Midland University President Ben SasseBen SasseSinema scuttles hopes for filibuster reform Democrats outraged after Manchin opposes Biden spending bill Senate confirms Rahm Emanuel to be ambassador to Japan MORE and former state Treasurer Shane Osborn are in a statistical tie in the Nebraska Senate Republican primary, according to a new survey of the race.


The poll, conducted by NSON Opinion Strategy for the Tea Party Express, has Sasse taking 29 percent support among likely GOP primary voters and Osborn taking 27 percent. Banker Sid Dinsdale comes in third with 13 percent support.

Sasse and Osborn are seen about equally among likely GOP primary voters, with a net +50 favorable rating for Sasse and +52 for Osborn, but Sasse fares better than Osborn among self-identified “Tea Partiers.”

Seventy percent of those respondents view Sasse favorably, while 4 percent view him unfavorably; in comparison, 65 percent of Tea Partiers view Osborn favorably to 14 percent that view him unfavorably.

That may indicate Osborn's negative attacks on Sasse are taking a toll on his profile among Tea Party voters. While Osborn has launched ads in which he contrasts himself outright with Sasse and criticizes his stance on ObamaCare, Sasse has yet to directly attack Osborn on air.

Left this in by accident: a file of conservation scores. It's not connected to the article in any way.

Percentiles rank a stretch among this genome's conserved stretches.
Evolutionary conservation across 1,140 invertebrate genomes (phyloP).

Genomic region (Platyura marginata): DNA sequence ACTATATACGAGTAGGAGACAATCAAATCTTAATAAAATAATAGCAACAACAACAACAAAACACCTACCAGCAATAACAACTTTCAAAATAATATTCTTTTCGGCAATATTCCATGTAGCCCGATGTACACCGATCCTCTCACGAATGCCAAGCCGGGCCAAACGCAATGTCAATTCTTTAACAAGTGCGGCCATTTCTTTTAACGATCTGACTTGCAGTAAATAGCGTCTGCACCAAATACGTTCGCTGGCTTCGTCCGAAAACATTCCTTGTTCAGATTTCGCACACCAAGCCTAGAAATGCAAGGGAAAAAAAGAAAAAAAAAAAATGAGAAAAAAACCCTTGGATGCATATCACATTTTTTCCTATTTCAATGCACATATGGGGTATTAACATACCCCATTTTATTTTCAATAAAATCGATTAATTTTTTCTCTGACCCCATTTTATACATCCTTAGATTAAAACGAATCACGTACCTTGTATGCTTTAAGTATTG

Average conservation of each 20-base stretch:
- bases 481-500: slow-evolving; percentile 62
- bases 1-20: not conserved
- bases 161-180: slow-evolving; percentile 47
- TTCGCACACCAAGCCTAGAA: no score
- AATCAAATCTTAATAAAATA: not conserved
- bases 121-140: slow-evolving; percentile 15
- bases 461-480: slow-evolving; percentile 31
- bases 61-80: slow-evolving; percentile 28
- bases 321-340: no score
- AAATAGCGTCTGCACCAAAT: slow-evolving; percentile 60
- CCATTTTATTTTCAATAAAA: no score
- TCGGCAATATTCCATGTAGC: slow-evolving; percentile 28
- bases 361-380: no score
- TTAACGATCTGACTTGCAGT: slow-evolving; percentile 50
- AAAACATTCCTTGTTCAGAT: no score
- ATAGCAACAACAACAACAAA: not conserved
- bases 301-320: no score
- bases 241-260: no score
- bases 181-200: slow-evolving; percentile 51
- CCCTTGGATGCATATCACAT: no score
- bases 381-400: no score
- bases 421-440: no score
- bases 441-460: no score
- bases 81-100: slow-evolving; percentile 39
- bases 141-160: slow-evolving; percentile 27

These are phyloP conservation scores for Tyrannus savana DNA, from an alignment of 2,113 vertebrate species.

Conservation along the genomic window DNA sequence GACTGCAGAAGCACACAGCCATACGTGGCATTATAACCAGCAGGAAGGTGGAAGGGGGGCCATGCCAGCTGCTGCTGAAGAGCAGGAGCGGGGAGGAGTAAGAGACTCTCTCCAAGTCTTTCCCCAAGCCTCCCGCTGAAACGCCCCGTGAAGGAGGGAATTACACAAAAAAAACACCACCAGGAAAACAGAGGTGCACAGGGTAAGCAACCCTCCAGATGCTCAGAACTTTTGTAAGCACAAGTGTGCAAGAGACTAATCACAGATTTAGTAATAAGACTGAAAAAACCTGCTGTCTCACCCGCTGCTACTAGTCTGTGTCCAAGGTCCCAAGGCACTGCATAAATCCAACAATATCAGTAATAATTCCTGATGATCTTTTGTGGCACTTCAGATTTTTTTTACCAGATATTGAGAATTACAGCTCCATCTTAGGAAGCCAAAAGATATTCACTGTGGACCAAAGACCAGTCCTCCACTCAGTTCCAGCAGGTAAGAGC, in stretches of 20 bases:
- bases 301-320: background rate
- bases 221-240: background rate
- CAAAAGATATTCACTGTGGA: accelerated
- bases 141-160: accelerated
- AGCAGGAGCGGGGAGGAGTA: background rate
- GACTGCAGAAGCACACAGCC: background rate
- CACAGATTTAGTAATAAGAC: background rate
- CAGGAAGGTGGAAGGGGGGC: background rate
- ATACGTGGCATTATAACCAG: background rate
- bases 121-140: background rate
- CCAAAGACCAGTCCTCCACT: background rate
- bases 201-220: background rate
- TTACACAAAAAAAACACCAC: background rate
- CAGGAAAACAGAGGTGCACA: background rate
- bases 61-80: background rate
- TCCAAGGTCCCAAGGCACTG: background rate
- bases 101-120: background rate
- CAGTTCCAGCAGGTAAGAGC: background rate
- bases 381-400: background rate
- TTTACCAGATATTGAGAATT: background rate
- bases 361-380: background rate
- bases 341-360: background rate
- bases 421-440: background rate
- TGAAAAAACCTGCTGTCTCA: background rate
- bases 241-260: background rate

Still, the race appears to be in flux in its final weeks, as 28 percent of GOP primary voters said they were undecided.

The new survey shows relatively little movement in the race from the only poll conducted independently of the candidates, back in early February. That poll showed Osborn taking 30 percent to Sasse’s 29 percent support.

But a poll out earlier this week from the Sasse campaign showed the candidate surging, taking 31 percent of the vote to Osborn’s 25 percent, and Dinsdale taking 22 percent support.

The Tea Party Express hasn’t yet endorsed in the race, but Sasse has received the backing of nearly every national conservative figure and group that has weighed in on the race. Osborn, however, has charged that Sasse won't be sufficiently opposed to ObamaCare if elected because of his work in the Bush administration on healthcare policy and previous comments on the issue, and has sought to raise questions about Sasse's ties to the state.

The survey was conducted from April 16-20 among 400 likely GOP primary voters and has a margin of error of plus or minus 5 percentage points.